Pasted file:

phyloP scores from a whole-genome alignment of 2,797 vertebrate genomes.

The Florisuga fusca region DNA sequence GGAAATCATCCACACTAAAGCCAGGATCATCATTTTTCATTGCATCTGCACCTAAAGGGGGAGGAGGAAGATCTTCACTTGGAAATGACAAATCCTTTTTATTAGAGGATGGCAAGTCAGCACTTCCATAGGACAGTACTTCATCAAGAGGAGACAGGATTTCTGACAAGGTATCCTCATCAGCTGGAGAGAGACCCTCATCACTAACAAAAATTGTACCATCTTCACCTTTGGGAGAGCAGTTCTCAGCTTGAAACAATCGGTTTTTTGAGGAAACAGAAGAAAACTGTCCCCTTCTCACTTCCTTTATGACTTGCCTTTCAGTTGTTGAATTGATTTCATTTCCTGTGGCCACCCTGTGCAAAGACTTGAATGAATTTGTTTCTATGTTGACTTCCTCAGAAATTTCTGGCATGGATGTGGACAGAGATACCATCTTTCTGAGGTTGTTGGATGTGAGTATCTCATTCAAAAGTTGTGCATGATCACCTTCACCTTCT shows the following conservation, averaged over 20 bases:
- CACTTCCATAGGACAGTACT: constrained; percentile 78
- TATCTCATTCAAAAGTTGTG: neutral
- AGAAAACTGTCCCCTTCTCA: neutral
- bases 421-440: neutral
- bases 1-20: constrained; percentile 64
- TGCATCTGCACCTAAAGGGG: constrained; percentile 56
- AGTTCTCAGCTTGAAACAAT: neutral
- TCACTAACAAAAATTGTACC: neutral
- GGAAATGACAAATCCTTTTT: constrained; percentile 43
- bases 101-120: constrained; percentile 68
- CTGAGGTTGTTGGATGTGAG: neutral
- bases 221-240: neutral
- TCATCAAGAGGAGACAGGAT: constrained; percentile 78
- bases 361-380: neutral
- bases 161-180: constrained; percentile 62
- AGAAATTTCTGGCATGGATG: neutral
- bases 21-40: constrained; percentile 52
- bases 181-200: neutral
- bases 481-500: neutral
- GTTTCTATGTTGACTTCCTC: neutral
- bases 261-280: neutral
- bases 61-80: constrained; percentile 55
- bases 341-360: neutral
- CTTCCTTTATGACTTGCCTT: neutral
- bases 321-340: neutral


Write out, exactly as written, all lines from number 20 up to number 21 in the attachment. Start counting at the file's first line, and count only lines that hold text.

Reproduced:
- bases 181-200: neutral
- bases 481-500: neutral